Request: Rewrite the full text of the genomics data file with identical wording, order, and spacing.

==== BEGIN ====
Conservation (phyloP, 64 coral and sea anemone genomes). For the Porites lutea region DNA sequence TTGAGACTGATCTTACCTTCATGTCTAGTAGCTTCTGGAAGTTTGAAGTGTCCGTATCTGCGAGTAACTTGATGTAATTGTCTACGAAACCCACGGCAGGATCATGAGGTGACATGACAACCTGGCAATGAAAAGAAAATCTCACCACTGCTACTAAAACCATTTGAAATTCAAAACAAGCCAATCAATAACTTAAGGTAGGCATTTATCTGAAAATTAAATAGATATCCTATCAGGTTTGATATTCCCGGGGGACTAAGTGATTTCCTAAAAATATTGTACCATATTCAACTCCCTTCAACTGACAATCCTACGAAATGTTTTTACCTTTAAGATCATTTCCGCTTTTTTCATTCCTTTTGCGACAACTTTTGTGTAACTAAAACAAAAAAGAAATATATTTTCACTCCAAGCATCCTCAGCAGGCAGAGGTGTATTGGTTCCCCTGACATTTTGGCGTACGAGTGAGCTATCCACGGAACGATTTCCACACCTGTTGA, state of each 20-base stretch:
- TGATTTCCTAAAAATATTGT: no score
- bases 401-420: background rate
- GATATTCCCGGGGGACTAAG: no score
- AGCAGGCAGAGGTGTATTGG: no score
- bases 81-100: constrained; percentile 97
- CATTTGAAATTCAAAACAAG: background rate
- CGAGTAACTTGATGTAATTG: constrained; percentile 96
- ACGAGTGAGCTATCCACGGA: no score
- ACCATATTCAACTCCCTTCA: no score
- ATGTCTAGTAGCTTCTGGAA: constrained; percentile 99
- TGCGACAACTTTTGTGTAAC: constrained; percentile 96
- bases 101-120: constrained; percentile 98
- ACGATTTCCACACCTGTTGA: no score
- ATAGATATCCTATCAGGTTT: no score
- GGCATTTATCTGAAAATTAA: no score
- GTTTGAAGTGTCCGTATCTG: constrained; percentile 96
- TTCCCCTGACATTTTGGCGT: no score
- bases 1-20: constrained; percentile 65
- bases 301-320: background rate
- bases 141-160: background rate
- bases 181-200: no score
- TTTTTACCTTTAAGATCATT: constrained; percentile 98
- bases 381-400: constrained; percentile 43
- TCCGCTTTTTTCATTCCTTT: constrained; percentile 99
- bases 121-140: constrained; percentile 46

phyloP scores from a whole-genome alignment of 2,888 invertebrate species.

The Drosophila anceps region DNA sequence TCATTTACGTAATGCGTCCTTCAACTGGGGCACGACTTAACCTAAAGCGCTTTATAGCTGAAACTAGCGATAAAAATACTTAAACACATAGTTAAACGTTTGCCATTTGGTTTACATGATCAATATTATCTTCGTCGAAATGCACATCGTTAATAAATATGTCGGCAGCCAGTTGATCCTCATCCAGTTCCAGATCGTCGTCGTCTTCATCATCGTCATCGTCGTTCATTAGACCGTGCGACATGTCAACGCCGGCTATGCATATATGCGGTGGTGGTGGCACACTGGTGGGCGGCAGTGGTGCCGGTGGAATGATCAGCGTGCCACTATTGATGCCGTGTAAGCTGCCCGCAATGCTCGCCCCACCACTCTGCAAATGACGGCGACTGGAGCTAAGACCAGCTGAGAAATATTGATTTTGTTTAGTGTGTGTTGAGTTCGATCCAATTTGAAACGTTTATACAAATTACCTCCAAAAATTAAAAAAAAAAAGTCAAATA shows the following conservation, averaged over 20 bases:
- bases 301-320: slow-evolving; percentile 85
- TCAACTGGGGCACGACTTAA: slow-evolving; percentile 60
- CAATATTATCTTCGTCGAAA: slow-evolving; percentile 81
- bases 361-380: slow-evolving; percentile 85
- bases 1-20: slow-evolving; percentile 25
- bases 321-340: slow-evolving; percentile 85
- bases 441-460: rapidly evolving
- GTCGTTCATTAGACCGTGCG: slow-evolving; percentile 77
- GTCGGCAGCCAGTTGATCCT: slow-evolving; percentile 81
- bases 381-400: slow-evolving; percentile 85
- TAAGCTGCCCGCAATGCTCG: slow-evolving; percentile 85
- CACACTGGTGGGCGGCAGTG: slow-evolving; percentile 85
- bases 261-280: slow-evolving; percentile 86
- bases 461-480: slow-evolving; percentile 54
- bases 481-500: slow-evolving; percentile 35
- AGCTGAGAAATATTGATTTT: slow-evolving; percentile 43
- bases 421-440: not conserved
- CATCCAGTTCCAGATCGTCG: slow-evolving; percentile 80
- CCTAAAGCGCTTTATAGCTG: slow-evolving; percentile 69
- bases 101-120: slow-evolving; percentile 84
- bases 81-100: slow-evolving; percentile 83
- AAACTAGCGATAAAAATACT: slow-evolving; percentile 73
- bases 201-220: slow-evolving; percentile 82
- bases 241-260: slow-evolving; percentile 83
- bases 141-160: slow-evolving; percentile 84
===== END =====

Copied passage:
Conservation (phyloP, 64 coral and sea anemone genomes). For the Porites lutea region DNA sequence TTGAGACTGATCTTACCTTCATGTCTAGTAGCTTCTGGAAGTTTGAAGTGTCCGTATCTGCGAGTAACTTGATGTAATTGTCTACGAAACCCACGGCAGGATCATGAGGTGACATGACAACCTGGCAATGAAAAGAAAATCTCACCACTGCTACTAAAACCATTTGAAATTCAAAACAAGCCAATCAATAACTTAAGGTAGGCATTTATCTGAAAATTAAATAGATATCCTATCAGGTTTGATATTCCCGGGGGACTAAGTGATTTCCTAAAAATATTGTACCATATTCAACTCCCTTCAACTGACAATCCTACGAAATGTTTTTACCTTTAAGATCATTTCCGCTTTTTTCATTCCTTTTGCGACAACTTTTGTGTAACTAAAACAAAAAAGAAATATATTTTCACTCCAAGCATCCTCAGCAGGCAGAGGTGTATTGGTTCCCCTGACATTTTGGCGTACGAGTGAGCTATCCACGGAACGATTTCCACACCTGTTGA, state of each 20-base stretch:
- TGATTTCCTAAAAATATTGT: no score
- bases 401-420: background rate
- GATATTCCCGGGGGACTAAG: no score
- AGCAGGCAGAGGTGTATTGG: no score
- bases 81-100: constrained; percentile 97
- CATTTGAAATTCAAAACAAG: background rate
- CGAGTAACTTGATGTAATTG: constrained; percentile 96
- ACGAGTGAGCTATCCACGGA: no score
- ACCATATTCAACTCCCTTCA: no score
- ATGTCTAGTAGCTTCTGGAA: constrained; percentile 99
- TGCGACAACTTTTGTGTAAC: constrained; percentile 96
- bases 101-120: constrained; percentile 98
- ACGATTTCCACACCTGTTGA: no score
- ATAGATATCCTATCAGGTTT: no score
- GGCATTTATCTGAAAATTAA: no score
- GTTTGAAGTGTCCGTATCTG: constrained; percentile 96
- TTCCCCTGACATTTTGGCGT: no score
- bases 1-20: constrained; percentile 65
- bases 301-320: background rate
- bases 141-160: background rate
- bases 181-200: no score
- TTTTTACCTTTAAGATCATT: constrained; percentile 98
- bases 381-400: constrained; percentile 43
- TCCGCTTTTTTCATTCCTTT: constrained; percentile 99
- bases 121-140: constrained; percentile 46

phyloP scores from a whole-genome alignment of 2,888 invertebrate species.

The Drosophila anceps region DNA sequence TCATTTACGTAATGCGTCCTTCAACTGGGGCACGACTTAACCTAAAGCGCTTTATAGCTGAAACTAGCGATAAAAATACTTAAACACATAGTTAAACGTTTGCCATTTGGTTTACATGATCAATATTATCTTCGTCGAAATGCACATCGTTAATAAATATGTCGGCAGCCAGTTGATCCTCATCCAGTTCCAGATCGTCGTCGTCTTCATCATCGTCATCGTCGTTCATTAGACCGTGCGACATGTCAACGCCGGCTATGCATATATGCGGTGGTGGTGGCACACTGGTGGGCGGCAGTGGTGCCGGTGGAATGATCAGCGTGCCACTATTGATGCCGTGTAAGCTGCCCGCAATGCTCGCCCCACCACTCTGCAAATGACGGCGACTGGAGCTAAGACCAGCTGAGAAATATTGATTTTGTTTAGTGTGTGTTGAGTTCGATCCAATTTGAAACGTTTATACAAATTACCTCCAAAAATTAAAAAAAAAAAGTCAAATA shows the following conservation, averaged over 20 bases:
- bases 301-320: slow-evolving; percentile 85
- TCAACTGGGGCACGACTTAA: slow-evolving; percentile 60
- CAATATTATCTTCGTCGAAA: slow-evolving; percentile 81
- bases 361-380: slow-evolving; percentile 85
- bases 1-20: slow-evolving; percentile 25
- bases 321-340: slow-evolving; percentile 85
- bases 441-460: rapidly evolving
- GTCGTTCATTAGACCGTGCG: slow-evolving; percentile 77
- GTCGGCAGCCAGTTGATCCT: slow-evolving; percentile 81
- bases 381-400: slow-evolving; percentile 85
- TAAGCTGCCCGCAATGCTCG: slow-evolving; percentile 85
- CACACTGGTGGGCGGCAGTG: slow-evolving; percentile 85
- bases 261-280: slow-evolving; percentile 86
- bases 461-480: slow-evolving; percentile 54
- bases 481-500: slow-evolving; percentile 35
- AGCTGAGAAATATTGATTTT: slow-evolving; percentile 43
- bases 421-440: not conserved
- CATCCAGTTCCAGATCGTCG: slow-evolving; percentile 80
- CCTAAAGCGCTTTATAGCTG: slow-evolving; percentile 69
- bases 101-120: slow-evolving; percentile 84
- bases 81-100: slow-evolving; percentile 83
- AAACTAGCGATAAAAATACT: slow-evolving; percentile 73
- bases 201-220: slow-evolving; percentile 82
- bases 241-260: slow-evolving; percentile 83
- bases 141-160: slow-evolving; percentile 84